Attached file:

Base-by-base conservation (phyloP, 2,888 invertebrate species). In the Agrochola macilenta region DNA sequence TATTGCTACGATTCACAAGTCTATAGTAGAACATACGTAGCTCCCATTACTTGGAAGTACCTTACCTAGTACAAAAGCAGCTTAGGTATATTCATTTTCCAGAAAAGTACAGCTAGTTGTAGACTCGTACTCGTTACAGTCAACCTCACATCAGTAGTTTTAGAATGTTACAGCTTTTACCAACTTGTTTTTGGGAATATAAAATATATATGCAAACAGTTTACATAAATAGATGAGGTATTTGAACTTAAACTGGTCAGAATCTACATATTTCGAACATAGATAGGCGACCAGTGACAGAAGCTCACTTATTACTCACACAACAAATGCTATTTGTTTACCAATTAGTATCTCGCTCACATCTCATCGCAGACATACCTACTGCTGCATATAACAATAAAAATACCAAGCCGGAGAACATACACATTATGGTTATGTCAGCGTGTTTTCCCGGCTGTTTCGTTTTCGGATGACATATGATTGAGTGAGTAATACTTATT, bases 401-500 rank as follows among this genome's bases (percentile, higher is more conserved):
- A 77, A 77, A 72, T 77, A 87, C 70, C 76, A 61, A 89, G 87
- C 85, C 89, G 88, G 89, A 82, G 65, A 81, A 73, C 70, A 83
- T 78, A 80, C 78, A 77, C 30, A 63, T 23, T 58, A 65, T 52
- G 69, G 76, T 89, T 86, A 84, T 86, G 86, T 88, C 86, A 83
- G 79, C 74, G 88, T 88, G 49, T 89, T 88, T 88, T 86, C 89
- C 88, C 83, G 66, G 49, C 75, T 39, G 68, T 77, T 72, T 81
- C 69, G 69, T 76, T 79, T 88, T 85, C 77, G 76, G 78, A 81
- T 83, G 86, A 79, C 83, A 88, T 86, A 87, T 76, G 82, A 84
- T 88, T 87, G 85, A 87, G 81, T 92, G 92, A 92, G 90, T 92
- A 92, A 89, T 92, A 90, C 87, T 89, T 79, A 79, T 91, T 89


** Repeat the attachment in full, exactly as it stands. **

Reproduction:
Base-by-base conservation (phyloP, 2,888 invertebrate species). In the Agrochola macilenta region DNA sequence TATTGCTACGATTCACAAGTCTATAGTAGAACATACGTAGCTCCCATTACTTGGAAGTACCTTACCTAGTACAAAAGCAGCTTAGGTATATTCATTTTCCAGAAAAGTACAGCTAGTTGTAGACTCGTACTCGTTACAGTCAACCTCACATCAGTAGTTTTAGAATGTTACAGCTTTTACCAACTTGTTTTTGGGAATATAAAATATATATGCAAACAGTTTACATAAATAGATGAGGTATTTGAACTTAAACTGGTCAGAATCTACATATTTCGAACATAGATAGGCGACCAGTGACAGAAGCTCACTTATTACTCACACAACAAATGCTATTTGTTTACCAATTAGTATCTCGCTCACATCTCATCGCAGACATACCTACTGCTGCATATAACAATAAAAATACCAAGCCGGAGAACATACACATTATGGTTATGTCAGCGTGTTTTCCCGGCTGTTTCGTTTTCGGATGACATATGATTGAGTGAGTAATACTTATT, bases 401-500 rank as follows among this genome's bases (percentile, higher is more conserved):
- A 77, A 77, A 72, T 77, A 87, C 70, C 76, A 61, A 89, G 87
- C 85, C 89, G 88, G 89, A 82, G 65, A 81, A 73, C 70, A 83
- T 78, A 80, C 78, A 77, C 30, A 63, T 23, T 58, A 65, T 52
- G 69, G 76, T 89, T 86, A 84, T 86, G 86, T 88, C 86, A 83
- G 79, C 74, G 88, T 88, G 49, T 89, T 88, T 88, T 86, C 89
- C 88, C 83, G 66, G 49, C 75, T 39, G 68, T 77, T 72, T 81
- C 69, G 69, T 76, T 79, T 88, T 85, C 77, G 76, G 78, A 81
- T 83, G 86, A 79, C 83, A 88, T 86, A 87, T 76, G 82, A 84
- T 88, T 87, G 85, A 87, G 81, T 92, G 92, A 92, G 90, T 92
- A 92, A 89, T 92, A 90, C 87, T 89, T 79, A 79, T 91, T 89